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Old 05-12-21, 05:21 AM
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Originally Posted by noglider View Post
There is no way to calibrate it to the wheel's circumference.
All sensors work that way and have for many years. The head unit (the thing with the display) was always the part that knew the circumference.

Originally Posted by noglider View Post
From that, I infer that it integrates with GPS data to calculate the wheel's circumference.
Garmin have had the ability to use GPS to determine wheel circumference for years. You can also manually enter it.


Originally Posted by noglider View Post
I imagine it could give more accurate and up-to-date information about my speed.
Wheel sensors detect accurate speed changes more quickly than GPS. (This is related to the relatively slow speed of bicycles and the sampling rate of the GPS.) Speed sensors are very accurate for distance and speed IF the circumference is correct.

Originally Posted by noglider View Post
I haven't tried it on the road yet. When I spun the wheel in my hand, the app didn't detect speed because, I presume, the GPS didn't detect me moving with respect to the ground.
This is an issue. Maybe, it has no circumference value?

One reason to use a wheel sensor is to measure wheel speed indoors and on a stationary bike.

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Old 05-12-21, 09:13 AM
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I use a similar aftermarket sensor pair on my 2nd bike (I have the more expensive Garmin sensors on my primary bike). The aftermarket sensors I have work just as you've described; ANT+ and Bluetooth, and removing and replacing the battery switches between cadence and speed mode. The speed sensor, like all I've seen in recent years, wraps around the hub of one of the wheels. Front wheel on my bikes, but if I used a trainer I would put the sensors on the rear wheels.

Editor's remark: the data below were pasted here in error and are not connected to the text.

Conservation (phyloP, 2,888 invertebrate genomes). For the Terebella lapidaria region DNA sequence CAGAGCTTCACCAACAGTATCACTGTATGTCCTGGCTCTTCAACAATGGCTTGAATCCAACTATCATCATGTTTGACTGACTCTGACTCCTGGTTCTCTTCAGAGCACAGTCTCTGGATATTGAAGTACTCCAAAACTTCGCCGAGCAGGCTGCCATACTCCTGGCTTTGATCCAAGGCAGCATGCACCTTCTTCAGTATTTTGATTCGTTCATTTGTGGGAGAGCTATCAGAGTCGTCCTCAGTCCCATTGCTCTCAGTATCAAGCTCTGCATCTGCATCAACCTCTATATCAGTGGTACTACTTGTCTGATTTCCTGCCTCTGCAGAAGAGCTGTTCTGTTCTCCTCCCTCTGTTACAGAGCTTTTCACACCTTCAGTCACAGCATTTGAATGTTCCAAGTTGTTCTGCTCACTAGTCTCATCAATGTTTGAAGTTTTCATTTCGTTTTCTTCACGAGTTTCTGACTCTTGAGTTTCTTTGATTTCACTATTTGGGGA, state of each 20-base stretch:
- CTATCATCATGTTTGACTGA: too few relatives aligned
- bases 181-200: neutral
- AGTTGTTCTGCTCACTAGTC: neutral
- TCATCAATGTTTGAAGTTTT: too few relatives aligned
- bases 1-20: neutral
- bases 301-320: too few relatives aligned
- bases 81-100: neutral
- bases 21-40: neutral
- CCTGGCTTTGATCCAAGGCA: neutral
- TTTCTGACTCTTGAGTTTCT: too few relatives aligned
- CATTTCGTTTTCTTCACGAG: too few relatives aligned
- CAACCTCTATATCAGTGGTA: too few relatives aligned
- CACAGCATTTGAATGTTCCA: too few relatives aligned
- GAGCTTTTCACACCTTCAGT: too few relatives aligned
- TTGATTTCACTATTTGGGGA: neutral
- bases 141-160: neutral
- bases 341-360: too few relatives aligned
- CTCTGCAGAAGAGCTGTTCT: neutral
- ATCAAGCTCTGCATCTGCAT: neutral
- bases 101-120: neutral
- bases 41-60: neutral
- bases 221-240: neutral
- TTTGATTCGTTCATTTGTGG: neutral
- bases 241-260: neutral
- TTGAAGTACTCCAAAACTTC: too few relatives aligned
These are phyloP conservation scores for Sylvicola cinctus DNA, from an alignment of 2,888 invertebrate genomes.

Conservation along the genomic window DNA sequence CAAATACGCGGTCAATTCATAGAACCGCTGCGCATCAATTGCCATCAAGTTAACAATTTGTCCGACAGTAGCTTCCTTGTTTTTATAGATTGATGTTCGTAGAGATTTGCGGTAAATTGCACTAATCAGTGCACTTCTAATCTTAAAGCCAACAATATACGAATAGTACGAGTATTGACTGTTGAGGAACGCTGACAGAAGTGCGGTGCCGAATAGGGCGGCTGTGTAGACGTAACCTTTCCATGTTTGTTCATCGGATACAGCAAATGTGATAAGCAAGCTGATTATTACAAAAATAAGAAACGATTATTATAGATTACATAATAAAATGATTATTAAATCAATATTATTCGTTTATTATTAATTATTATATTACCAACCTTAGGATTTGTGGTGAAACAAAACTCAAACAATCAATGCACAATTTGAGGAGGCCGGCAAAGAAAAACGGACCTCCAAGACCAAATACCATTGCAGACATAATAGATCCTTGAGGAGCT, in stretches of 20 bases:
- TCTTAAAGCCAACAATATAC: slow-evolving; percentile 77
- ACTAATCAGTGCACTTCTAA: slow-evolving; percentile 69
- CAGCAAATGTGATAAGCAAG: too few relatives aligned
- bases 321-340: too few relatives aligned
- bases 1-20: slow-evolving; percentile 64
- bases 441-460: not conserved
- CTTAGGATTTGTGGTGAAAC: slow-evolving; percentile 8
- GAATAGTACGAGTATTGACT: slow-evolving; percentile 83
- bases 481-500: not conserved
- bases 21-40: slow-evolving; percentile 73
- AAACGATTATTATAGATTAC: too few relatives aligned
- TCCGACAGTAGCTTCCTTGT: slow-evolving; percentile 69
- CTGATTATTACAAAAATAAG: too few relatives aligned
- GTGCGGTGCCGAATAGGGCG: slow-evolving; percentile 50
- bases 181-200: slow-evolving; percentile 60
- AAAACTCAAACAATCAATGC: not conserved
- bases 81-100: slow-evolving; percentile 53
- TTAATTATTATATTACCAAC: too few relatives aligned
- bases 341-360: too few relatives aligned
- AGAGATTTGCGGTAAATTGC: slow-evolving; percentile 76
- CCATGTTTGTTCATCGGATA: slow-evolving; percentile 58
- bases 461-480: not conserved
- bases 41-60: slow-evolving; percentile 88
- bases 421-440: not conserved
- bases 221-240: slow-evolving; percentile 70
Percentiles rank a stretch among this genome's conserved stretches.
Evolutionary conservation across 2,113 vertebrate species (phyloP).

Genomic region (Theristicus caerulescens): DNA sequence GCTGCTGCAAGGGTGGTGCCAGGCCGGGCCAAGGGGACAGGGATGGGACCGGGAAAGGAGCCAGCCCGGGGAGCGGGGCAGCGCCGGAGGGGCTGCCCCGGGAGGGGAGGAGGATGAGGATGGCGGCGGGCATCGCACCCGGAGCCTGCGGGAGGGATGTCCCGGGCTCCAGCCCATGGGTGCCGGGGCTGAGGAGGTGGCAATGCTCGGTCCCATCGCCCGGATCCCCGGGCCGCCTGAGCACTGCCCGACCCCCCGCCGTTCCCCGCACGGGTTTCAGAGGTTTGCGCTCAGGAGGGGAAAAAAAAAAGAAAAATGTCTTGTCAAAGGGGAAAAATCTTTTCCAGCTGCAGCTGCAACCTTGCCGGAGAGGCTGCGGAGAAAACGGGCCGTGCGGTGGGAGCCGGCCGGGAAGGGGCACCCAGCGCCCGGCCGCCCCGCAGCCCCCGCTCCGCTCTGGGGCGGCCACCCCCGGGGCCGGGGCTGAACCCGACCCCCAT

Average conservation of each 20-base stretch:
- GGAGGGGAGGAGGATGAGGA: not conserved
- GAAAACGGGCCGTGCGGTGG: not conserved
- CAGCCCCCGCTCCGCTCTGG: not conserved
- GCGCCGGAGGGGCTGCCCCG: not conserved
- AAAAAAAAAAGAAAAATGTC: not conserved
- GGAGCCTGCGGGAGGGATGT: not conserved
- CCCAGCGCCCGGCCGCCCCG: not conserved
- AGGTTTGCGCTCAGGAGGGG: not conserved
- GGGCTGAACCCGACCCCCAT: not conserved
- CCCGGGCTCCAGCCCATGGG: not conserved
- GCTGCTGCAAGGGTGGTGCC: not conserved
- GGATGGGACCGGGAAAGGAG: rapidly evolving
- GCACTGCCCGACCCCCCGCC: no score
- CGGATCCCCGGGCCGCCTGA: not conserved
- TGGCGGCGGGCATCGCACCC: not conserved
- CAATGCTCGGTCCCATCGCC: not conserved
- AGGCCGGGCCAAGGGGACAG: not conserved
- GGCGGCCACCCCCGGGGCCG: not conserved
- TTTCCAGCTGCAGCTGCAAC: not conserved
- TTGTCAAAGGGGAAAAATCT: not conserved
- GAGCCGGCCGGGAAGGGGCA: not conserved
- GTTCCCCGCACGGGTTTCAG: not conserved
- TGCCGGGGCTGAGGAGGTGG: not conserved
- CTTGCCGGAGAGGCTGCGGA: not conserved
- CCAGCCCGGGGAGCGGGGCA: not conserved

With my Garmin devices (Garmin Edge 1030 Plus, and previously a Garmin Edge 820), the wheel size auto-calibrated after riding about a mile. The GPS also allows for a manual calibration mode. I think calibration is something that must be native to the device your sensor is connecting to. So in your case, I think the app in your phone would need to support calibration (auto or otherwise).

You may prefer just riding with a phone. But if you had $200 to spend, the Garmin Edge 130 Plus is small, convenient, and pairs nicely with sensors. It doesn't provide real mapping and navigation like the 530, 830, and 1030 series, but for the price, which isn't all that much more than a good non-GPS bike computer, it's pretty nice. It can be set up to upload your ride to Garmin Connect, Strava, and possibly other services at the end of each ride. With my 1030 Plus, as soon as I tap to end the ride, my phone chimes twice letting me know both Garmin and Strava received the ride data.

It sounds like if you do need mapping and navigation (which you may not), your phone would serve that need. But I do like the convenience of having it on the GPS.
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Old 05-12-21, 10:46 AM
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Thank you, everyone. I mostly wanted my inferences to be confirmed, and I think they are. I will take the sensor for its first ride today.

I'm happy with the setup I've been using and don't plan to spend much/any more money soon. It's an iphone 8 with the ridewithgps app and a Quad Lock mount. I recently added a heart monitor and am still experimenting with it. I rarely need navigation, and I'm happy with using either ridewithgps or google maps for that. I had a Garmin Edge 200 a few years ago, and a dedicated computer is nice, but I'm not inclined to get one soon.

@Tourist in MSN, thanks for that idea. I've used some ultra-cheap wired computers, such as the SunDing. It sometimes sells for as little as $3, and it works like a champ. I could try that for speed readouts just for fun. Generally I prefer things that move easily from bike to bike since I have (too) many bikes.